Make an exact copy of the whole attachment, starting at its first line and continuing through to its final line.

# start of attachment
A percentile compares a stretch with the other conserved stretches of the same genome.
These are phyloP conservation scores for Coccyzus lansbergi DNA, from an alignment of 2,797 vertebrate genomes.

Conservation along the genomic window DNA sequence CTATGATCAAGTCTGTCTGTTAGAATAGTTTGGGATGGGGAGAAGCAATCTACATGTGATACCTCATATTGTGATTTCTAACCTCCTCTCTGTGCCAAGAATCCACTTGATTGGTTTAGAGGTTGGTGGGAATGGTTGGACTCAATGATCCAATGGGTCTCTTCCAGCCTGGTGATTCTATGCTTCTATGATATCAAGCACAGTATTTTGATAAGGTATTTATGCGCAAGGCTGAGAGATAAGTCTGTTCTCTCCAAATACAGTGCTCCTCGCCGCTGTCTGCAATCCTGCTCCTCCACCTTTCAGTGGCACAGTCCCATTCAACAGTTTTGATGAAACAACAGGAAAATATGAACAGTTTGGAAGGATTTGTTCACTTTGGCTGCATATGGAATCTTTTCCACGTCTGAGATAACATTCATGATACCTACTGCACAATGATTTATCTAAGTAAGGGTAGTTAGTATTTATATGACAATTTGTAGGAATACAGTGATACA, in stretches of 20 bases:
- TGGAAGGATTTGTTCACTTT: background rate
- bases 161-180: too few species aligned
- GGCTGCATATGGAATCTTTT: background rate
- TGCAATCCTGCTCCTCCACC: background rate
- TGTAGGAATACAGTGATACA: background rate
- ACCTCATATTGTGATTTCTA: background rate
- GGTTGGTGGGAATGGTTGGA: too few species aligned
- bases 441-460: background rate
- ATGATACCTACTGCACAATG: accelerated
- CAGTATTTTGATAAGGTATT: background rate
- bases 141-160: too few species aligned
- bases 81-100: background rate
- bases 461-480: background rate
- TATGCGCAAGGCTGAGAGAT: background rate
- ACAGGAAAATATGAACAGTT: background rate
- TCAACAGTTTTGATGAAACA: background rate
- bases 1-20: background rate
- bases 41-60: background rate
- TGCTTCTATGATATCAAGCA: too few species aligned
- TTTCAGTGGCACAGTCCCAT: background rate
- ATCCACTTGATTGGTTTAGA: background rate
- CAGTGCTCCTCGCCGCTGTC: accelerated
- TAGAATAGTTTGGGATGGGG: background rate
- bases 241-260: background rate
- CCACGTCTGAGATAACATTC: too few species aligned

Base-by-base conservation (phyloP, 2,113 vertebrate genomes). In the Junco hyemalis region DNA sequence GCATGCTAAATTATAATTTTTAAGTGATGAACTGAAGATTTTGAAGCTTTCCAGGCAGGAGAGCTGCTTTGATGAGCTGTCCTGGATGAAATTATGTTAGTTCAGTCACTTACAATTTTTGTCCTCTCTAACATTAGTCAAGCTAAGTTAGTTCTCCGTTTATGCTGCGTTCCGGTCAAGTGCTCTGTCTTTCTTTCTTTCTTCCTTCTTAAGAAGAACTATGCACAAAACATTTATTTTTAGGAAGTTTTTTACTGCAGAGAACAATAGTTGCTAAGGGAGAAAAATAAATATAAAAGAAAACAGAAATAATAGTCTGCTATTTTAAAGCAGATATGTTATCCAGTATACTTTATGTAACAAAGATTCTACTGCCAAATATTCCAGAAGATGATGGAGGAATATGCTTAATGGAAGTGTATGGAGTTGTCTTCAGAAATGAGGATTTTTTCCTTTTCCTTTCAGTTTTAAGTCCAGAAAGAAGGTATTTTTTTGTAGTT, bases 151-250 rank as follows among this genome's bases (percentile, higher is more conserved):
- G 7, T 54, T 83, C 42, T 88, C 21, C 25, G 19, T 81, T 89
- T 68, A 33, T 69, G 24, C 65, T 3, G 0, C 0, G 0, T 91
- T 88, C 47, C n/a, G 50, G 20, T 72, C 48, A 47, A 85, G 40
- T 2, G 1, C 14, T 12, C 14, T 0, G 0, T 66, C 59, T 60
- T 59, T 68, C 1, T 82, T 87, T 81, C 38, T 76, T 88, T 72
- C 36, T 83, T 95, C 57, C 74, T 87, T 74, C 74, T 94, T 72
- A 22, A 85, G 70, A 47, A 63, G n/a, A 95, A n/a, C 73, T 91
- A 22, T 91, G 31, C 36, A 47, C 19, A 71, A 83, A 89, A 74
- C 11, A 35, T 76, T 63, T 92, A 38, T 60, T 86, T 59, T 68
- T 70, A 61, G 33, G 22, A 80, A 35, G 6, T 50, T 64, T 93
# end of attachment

A percentile compares a stretch with the other conserved stretches of the same genome.
These are phyloP conservation scores for Coccyzus lansbergi DNA, from an alignment of 2,797 vertebrate genomes.

Conservation along the genomic window DNA sequence CTATGATCAAGTCTGTCTGTTAGAATAGTTTGGGATGGGGAGAAGCAATCTACATGTGATACCTCATATTGTGATTTCTAACCTCCTCTCTGTGCCAAGAATCCACTTGATTGGTTTAGAGGTTGGTGGGAATGGTTGGACTCAATGATCCAATGGGTCTCTTCCAGCCTGGTGATTCTATGCTTCTATGATATCAAGCACAGTATTTTGATAAGGTATTTATGCGCAAGGCTGAGAGATAAGTCTGTTCTCTCCAAATACAGTGCTCCTCGCCGCTGTCTGCAATCCTGCTCCTCCACCTTTCAGTGGCACAGTCCCATTCAACAGTTTTGATGAAACAACAGGAAAATATGAACAGTTTGGAAGGATTTGTTCACTTTGGCTGCATATGGAATCTTTTCCACGTCTGAGATAACATTCATGATACCTACTGCACAATGATTTATCTAAGTAAGGGTAGTTAGTATTTATATGACAATTTGTAGGAATACAGTGATACA, in stretches of 20 bases:
- TGGAAGGATTTGTTCACTTT: background rate
- bases 161-180: too few species aligned
- GGCTGCATATGGAATCTTTT: background rate
- TGCAATCCTGCTCCTCCACC: background rate
- TGTAGGAATACAGTGATACA: background rate
- ACCTCATATTGTGATTTCTA: background rate
- GGTTGGTGGGAATGGTTGGA: too few species aligned
- bases 441-460: background rate
- ATGATACCTACTGCACAATG: accelerated
- CAGTATTTTGATAAGGTATT: background rate
- bases 141-160: too few species aligned
- bases 81-100: background rate
- bases 461-480: background rate
- TATGCGCAAGGCTGAGAGAT: background rate
- ACAGGAAAATATGAACAGTT: background rate
- TCAACAGTTTTGATGAAACA: background rate
- bases 1-20: background rate
- bases 41-60: background rate
- TGCTTCTATGATATCAAGCA: too few species aligned
- TTTCAGTGGCACAGTCCCAT: background rate
- ATCCACTTGATTGGTTTAGA: background rate
- CAGTGCTCCTCGCCGCTGTC: accelerated
- TAGAATAGTTTGGGATGGGG: background rate
- bases 241-260: background rate
- CCACGTCTGAGATAACATTC: too few species aligned

Base-by-base conservation (phyloP, 2,113 vertebrate genomes). In the Junco hyemalis region DNA sequence GCATGCTAAATTATAATTTTTAAGTGATGAACTGAAGATTTTGAAGCTTTCCAGGCAGGAGAGCTGCTTTGATGAGCTGTCCTGGATGAAATTATGTTAGTTCAGTCACTTACAATTTTTGTCCTCTCTAACATTAGTCAAGCTAAGTTAGTTCTCCGTTTATGCTGCGTTCCGGTCAAGTGCTCTGTCTTTCTTTCTTTCTTCCTTCTTAAGAAGAACTATGCACAAAACATTTATTTTTAGGAAGTTTTTTACTGCAGAGAACAATAGTTGCTAAGGGAGAAAAATAAATATAAAAGAAAACAGAAATAATAGTCTGCTATTTTAAAGCAGATATGTTATCCAGTATACTTTATGTAACAAAGATTCTACTGCCAAATATTCCAGAAGATGATGGAGGAATATGCTTAATGGAAGTGTATGGAGTTGTCTTCAGAAATGAGGATTTTTTCCTTTTCCTTTCAGTTTTAAGTCCAGAAAGAAGGTATTTTTTTGTAGTT, bases 151-250 rank as follows among this genome's bases (percentile, higher is more conserved):
- G 7, T 54, T 83, C 42, T 88, C 21, C 25, G 19, T 81, T 89
- T 68, A 33, T 69, G 24, C 65, T 3, G 0, C 0, G 0, T 91
- T 88, C 47, C n/a, G 50, G 20, T 72, C 48, A 47, A 85, G 40
- T 2, G 1, C 14, T 12, C 14, T 0, G 0, T 66, C 59, T 60
- T 59, T 68, C 1, T 82, T 87, T 81, C 38, T 76, T 88, T 72
- C 36, T 83, T 95, C 57, C 74, T 87, T 74, C 74, T 94, T 72
- A 22, A 85, G 70, A 47, A 63, G n/a, A 95, A n/a, C 73, T 91
- A 22, T 91, G 31, C 36, A 47, C 19, A 71, A 83, A 89, A 74
- C 11, A 35, T 76, T 63, T 92, A 38, T 60, T 86, T 59, T 68
- T 70, A 61, G 33, G 22, A 80, A 35, G 6, T 50, T 64, T 93